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What three churches taught me about loving in times of need


My mother is a Christian. My father was not. Because of my parents’ situation, I feel sympathy for the women that come to church without their husbands. I also understand one of the reasons that these women attend church even though their actions sometimes have an adverse effect on their relationship with their husband.

By Glen Aus
For the Christian Chronicle

April 15, 2004

“Let us not become weary in doing good, for at the proper time we will reap a harvest if we do not give up. Therefore, as we have opportunity, let us do good to all people, especially to those who belong to the family of believers.” Galatians 6: 9-10

My mother is a Christian. My father was not. Because of my parents’ situation, I feel sympathy for the women that come to church without their husbands. I also understand one of the reasons that these women attend church even though their actions sometimes have an adverse effect on their relationship with their husband.

My mother’s example of being a committed Christian in the face of difficulties has encouraged me to be a disciple of Christ. In my Christian walk, there have been three churches that have had a direct impact on my faith and my relationship with God.

First it was the Federal Way Church of Christ in Washington State. Because of my family turmoil the church was an example of a family that could work together with a common purpose and goal. The church filled a gap in the life of a discouraged teenager.

The second church is in Fresno, Calif. I followed a job opportunity to Fresno in the face of an imminent layoff. I arrived in September of 1982 and started attending the College Church of Christ on Bullard Avenue. Then the unthinkable happened. One early Sunday morning in December, four of us college-age students started driving to Morro Bay with the intent of worshiping at the coast. We never arrived. Near Riverdale on Highway 41, the driver fell asleep at the wheel, crossed the center line and hit a semi truck head on in the fog. Melinda died instantly; Steve died of shock a short time later. Sandy spent three months in intensive care at the local medical center. I woke up next to the car with a green-stick fracture in my left leg and a fracture in my right shoulder. After six days in the hospital, I went to stay with my parents in Federal Way.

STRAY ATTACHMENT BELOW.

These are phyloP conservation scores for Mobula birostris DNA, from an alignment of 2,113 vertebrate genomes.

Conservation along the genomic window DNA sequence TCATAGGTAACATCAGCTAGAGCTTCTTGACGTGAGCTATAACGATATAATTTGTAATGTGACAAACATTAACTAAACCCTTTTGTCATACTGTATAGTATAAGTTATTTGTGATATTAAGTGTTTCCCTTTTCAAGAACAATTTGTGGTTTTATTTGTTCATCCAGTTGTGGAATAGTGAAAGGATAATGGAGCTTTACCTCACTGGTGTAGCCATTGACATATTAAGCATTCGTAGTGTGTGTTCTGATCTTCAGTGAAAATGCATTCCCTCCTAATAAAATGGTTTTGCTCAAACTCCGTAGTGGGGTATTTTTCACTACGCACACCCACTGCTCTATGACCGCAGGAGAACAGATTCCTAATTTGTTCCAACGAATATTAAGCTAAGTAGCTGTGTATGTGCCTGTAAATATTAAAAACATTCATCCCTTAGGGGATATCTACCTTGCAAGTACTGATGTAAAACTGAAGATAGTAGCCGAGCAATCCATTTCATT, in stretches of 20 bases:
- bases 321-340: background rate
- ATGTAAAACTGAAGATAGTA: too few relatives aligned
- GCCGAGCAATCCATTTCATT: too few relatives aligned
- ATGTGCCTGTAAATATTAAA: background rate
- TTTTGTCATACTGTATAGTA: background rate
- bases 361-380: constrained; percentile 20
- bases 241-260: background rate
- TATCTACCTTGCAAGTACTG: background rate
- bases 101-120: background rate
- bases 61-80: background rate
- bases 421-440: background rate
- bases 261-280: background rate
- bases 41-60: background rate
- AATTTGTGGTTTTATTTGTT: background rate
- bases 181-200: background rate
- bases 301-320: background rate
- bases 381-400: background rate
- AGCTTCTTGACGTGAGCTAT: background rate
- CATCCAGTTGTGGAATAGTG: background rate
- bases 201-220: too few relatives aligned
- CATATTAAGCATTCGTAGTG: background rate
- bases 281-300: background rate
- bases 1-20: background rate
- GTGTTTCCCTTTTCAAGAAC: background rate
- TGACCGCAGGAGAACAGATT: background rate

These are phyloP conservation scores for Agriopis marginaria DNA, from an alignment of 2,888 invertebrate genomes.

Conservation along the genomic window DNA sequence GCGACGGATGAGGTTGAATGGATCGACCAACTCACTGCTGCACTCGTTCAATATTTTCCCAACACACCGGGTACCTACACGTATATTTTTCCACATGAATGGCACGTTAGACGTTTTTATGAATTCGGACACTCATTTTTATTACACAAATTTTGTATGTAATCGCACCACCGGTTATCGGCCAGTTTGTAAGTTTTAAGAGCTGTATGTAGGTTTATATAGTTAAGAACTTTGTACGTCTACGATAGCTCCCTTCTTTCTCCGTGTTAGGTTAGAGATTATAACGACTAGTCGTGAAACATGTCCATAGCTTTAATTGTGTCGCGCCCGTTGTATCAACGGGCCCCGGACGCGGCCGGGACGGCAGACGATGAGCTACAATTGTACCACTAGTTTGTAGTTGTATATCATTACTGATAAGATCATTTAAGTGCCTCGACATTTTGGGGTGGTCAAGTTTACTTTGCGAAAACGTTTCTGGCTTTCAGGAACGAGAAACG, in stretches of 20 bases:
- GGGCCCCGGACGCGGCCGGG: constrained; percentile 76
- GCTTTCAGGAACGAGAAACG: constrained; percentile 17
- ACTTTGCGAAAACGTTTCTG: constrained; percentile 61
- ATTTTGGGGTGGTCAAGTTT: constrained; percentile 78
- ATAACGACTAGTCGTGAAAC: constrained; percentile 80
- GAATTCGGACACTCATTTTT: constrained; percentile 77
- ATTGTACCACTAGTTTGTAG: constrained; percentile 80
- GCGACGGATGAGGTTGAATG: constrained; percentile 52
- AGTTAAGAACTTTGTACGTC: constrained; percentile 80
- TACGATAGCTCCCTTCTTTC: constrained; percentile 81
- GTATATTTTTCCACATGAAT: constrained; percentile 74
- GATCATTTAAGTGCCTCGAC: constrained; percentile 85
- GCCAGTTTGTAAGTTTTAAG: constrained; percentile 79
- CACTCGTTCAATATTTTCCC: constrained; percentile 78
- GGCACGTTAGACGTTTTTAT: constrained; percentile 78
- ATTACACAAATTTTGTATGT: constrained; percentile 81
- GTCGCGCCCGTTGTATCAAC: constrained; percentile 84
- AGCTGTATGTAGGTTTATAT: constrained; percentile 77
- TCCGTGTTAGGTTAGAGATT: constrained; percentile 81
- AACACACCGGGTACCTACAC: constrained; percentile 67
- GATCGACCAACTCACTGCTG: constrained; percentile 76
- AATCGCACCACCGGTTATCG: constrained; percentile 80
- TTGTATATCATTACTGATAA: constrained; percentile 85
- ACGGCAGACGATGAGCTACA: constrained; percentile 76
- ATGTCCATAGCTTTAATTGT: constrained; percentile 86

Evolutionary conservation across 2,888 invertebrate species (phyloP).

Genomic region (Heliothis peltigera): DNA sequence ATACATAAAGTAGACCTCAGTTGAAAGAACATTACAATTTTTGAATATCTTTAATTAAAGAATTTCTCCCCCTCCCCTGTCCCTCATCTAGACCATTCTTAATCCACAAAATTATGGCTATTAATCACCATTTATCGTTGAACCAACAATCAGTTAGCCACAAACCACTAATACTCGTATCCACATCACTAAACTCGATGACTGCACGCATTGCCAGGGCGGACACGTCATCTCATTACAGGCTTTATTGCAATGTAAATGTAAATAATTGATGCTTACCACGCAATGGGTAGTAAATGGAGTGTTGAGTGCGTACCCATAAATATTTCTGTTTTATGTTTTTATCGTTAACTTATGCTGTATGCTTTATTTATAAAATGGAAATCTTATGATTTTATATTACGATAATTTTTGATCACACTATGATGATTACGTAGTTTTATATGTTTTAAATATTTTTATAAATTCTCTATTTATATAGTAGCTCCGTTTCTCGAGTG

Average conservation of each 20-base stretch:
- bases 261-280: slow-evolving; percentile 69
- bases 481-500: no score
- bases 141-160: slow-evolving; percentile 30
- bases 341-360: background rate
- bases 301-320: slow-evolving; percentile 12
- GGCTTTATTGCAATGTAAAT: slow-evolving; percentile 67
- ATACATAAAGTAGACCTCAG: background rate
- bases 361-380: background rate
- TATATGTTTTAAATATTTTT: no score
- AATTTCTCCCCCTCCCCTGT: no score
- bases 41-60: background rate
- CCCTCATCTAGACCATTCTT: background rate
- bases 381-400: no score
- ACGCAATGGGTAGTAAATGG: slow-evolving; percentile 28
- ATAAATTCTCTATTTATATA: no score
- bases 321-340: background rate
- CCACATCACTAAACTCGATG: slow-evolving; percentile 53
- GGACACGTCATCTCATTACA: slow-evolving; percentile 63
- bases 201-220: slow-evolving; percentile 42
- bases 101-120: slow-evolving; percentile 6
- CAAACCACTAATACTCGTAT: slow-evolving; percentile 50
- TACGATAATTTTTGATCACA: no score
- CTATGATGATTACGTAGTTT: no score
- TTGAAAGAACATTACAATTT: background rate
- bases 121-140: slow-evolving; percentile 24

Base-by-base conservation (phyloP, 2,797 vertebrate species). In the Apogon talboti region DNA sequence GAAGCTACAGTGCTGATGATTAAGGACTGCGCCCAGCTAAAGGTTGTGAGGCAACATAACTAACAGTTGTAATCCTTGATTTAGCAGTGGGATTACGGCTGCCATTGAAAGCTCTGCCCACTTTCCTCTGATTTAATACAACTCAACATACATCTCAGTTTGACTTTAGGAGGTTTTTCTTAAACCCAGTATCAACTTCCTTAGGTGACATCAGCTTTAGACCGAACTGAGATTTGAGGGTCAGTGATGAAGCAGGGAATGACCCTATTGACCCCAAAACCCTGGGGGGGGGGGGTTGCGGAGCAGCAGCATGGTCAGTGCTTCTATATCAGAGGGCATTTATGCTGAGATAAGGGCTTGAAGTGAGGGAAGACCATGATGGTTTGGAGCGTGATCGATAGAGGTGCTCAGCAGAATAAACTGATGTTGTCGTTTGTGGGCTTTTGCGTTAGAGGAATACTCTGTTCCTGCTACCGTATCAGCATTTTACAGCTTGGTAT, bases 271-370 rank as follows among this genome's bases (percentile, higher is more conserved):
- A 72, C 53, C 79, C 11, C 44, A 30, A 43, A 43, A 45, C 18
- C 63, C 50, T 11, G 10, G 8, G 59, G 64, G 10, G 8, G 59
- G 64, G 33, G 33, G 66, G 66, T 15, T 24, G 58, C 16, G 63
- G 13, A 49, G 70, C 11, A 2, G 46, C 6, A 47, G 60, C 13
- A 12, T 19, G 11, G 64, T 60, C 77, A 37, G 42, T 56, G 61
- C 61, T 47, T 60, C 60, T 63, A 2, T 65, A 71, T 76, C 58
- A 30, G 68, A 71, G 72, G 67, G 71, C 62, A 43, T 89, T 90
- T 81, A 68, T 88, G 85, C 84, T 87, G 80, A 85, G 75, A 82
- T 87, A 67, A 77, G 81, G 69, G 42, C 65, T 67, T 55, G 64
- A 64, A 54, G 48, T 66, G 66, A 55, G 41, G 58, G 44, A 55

Returning to Fresno to be received by a group of people I had only known for three months was a big question mark. But I need not have worried. As I got off the airplane, the college-age group of about 20 people met me. My heartfelt thanks go out to Doug, Lee and Rusty for their support in a very difficult time.

The third church is the Metro Church of Christ in Gresham, Ore., where we have been since 1990. 1994 turned out to be a difficult year when my father-in-law died of cancer and our fourth son, Matthew was born with a genetic disorder that took his life at the age of nine months in June of 1995. It was rare genetic disorder called Junctional Epidermolysis Bullosa where the skin does not connect and blisters are created by heat and friction. Our health insurance covered the morphine but not the ancillary medical supplies required to keep Matthew free from infection. The Metro church stepped in with wonderful support.

Prior to Matthew’s premature birth, my wife was on complete bed rest for six weeks. The women of Metro stepped in by caring for our other sons who were 7, 5 and 2 years old at the time. They also did laundry and cooking during the day and allowed me those responsibilities when I came home from work in the evening. One of the biggest blessings was the fact that Metro gave of their means so that we could pay for the ancillary medical supplies. They mourned with us when Matthew died but also rejoiced with us when we brought Rebekah into our family through adoption three years later. But that is another story. I will be forever grateful to the Metro Church for its love and support.

Here is the result of the three churches. Because of these churches, I have seen 1) What a family should be about; 2) The desire of a family to reach out; and 3) the support of family in a time of great need.

I know that I am not the only person to have family troubles or suffer personal tragedy. But In each case the church was there in my time of need. I would encourage you to recognize the power that you and your church have to impact the lives of those hurting. God Bless.

Glen Aus lives in Portland, Ore. He can be reached at [email protected].

Filed under: Insight Staff Reports

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